Homologous Recombination Hr Proteins


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 Homologous Recombination Hr Proteins Background

Studies in yeast have shown that in somatic cells there is a bias toward recombination using the sister chromatid rather than the homologous chromosome, though there is evidence of homologous recombination (HR) between homologs in G1. Cohesion of sister chromatid ensures proximity of the recombination template and stabilizes interactions between them. HR repairs DSBs and replication associated breaks in the S and G2 phases of the cell cycle; ssDNA nicks and gaps can also be repaired by HR. Homologous recombination in meiosis involves similar mechanisms to mitotic HR and occurs after Spo11 initiates DSBs. Though functional HR promotes genome stability, it can also cause genomic instability when it acts inappropriately or in an unregulated manner. Proteins recruited to repair DSBs can be visualized by the formation of repair foci at lesions.

Mutations in genes involved in DNA repair have been implicated in human disease. For example, BRCA1 and BRCA2 are important factors in the homologous recombination pathway, and mutations in these proteins are associated with increased risk of cancer. Hereditary breast cancer from heterozygous germline BRCA mutations accounts for 5-7% of all cases of breast cancer, and patients with BRCA mutations have 50-80% risk of breast cancer and 30-50% risk for ovarian cancer, as well as a slightly increased risk for prostate and pancreatic cancers. It is generally thought that BRCA tumors have loss of heterozygosity (LOH) or reduction in BRCA expression, but LOH does not always happen in tumors and it is possible there is haploinsufficiency. Biallelic BRCA2, BRCA1, and PALB2 mutations are rare and cause Fanconi Anemia, which is associated with defects in interstrand crosslink (ICL) repair. Other diseases caused by HR defects include Nijmegen breakage syndrome (due to NBS1 mutation), Fanconi Anemia (ICL repair protein mutations), Bloom’s syndrome (BLM mutation), ataxia telangiectasia (ATM mutation), ataxia telangiectasia-like disorder (Mre11 mutations), Seckel syndrome (ATR and CtIP mutation), Werner syndrome (WRN mutation), and Rothmund-Thomson Syndrome (RECQL4 mutation). Thus, HR is important to DNA repair function.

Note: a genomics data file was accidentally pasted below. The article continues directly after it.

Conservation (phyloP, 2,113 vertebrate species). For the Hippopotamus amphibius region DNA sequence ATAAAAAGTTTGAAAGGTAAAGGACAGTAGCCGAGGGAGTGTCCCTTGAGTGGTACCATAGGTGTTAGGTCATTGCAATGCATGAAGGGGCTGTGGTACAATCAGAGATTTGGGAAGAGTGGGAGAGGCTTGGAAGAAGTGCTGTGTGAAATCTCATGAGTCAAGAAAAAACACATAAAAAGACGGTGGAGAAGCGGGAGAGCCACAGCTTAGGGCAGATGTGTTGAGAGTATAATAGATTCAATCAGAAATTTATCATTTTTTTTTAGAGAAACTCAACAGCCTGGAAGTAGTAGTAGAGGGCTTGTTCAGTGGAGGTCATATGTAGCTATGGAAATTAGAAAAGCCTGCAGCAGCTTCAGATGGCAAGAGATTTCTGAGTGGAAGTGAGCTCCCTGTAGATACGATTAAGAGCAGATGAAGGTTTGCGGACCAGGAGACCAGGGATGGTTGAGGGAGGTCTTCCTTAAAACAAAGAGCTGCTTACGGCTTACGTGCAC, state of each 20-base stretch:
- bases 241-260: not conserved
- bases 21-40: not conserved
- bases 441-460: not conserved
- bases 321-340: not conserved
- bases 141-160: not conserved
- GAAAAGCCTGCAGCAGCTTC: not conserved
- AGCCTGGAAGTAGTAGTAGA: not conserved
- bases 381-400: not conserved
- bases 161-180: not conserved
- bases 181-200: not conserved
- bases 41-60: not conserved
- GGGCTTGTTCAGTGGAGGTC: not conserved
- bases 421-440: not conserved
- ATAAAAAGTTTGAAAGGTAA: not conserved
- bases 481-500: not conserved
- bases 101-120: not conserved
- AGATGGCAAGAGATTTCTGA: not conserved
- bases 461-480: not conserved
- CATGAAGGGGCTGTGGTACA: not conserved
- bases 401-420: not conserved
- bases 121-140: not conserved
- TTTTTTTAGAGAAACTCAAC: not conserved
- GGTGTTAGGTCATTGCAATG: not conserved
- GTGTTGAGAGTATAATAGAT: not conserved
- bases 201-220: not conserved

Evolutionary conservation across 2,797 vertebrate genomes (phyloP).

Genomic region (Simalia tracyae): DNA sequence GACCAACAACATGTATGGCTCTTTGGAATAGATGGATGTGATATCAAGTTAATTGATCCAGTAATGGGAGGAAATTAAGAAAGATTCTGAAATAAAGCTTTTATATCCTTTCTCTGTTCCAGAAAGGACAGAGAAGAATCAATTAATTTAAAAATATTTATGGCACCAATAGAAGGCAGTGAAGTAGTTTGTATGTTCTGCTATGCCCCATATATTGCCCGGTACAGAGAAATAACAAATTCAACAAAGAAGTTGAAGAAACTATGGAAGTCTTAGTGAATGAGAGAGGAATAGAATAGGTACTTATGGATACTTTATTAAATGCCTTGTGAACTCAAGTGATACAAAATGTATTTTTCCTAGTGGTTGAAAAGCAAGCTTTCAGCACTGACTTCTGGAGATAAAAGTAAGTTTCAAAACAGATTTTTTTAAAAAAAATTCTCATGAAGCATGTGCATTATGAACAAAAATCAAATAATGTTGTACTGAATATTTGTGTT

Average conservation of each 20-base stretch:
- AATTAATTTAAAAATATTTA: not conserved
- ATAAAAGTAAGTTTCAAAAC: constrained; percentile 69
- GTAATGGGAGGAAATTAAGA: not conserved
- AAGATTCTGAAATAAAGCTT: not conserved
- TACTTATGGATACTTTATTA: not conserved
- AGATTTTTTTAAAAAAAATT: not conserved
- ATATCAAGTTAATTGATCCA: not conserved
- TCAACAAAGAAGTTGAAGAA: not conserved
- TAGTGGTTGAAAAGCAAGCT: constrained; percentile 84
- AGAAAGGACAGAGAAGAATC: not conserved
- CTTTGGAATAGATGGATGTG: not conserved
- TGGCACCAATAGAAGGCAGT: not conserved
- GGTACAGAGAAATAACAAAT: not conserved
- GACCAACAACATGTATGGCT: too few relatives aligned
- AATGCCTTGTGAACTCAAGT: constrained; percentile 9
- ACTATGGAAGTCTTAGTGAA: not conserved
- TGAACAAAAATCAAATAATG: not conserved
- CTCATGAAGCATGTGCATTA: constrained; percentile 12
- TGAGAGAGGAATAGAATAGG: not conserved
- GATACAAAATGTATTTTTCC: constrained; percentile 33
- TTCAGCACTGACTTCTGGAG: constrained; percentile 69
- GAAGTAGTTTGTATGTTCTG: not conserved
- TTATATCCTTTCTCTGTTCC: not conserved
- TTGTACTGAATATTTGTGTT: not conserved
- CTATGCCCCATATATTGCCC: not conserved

Initiation of homologous recombination involves nucleolytic resection of the 5’ end at DSB sites to generate 3’ ssDNA overhangs. Mammalian DSB resection and its regulation in vivo are not well understand, but it is believed to be an important mechanism in DSB repair pathway choice, as it inhibits NHEJ and promotes HR. Other DSB repair pathways require resection as well: SSA begins similarly to HR, with fairly extensive resection, and MMEJ (or alt-NHEJ) also requires limited resection.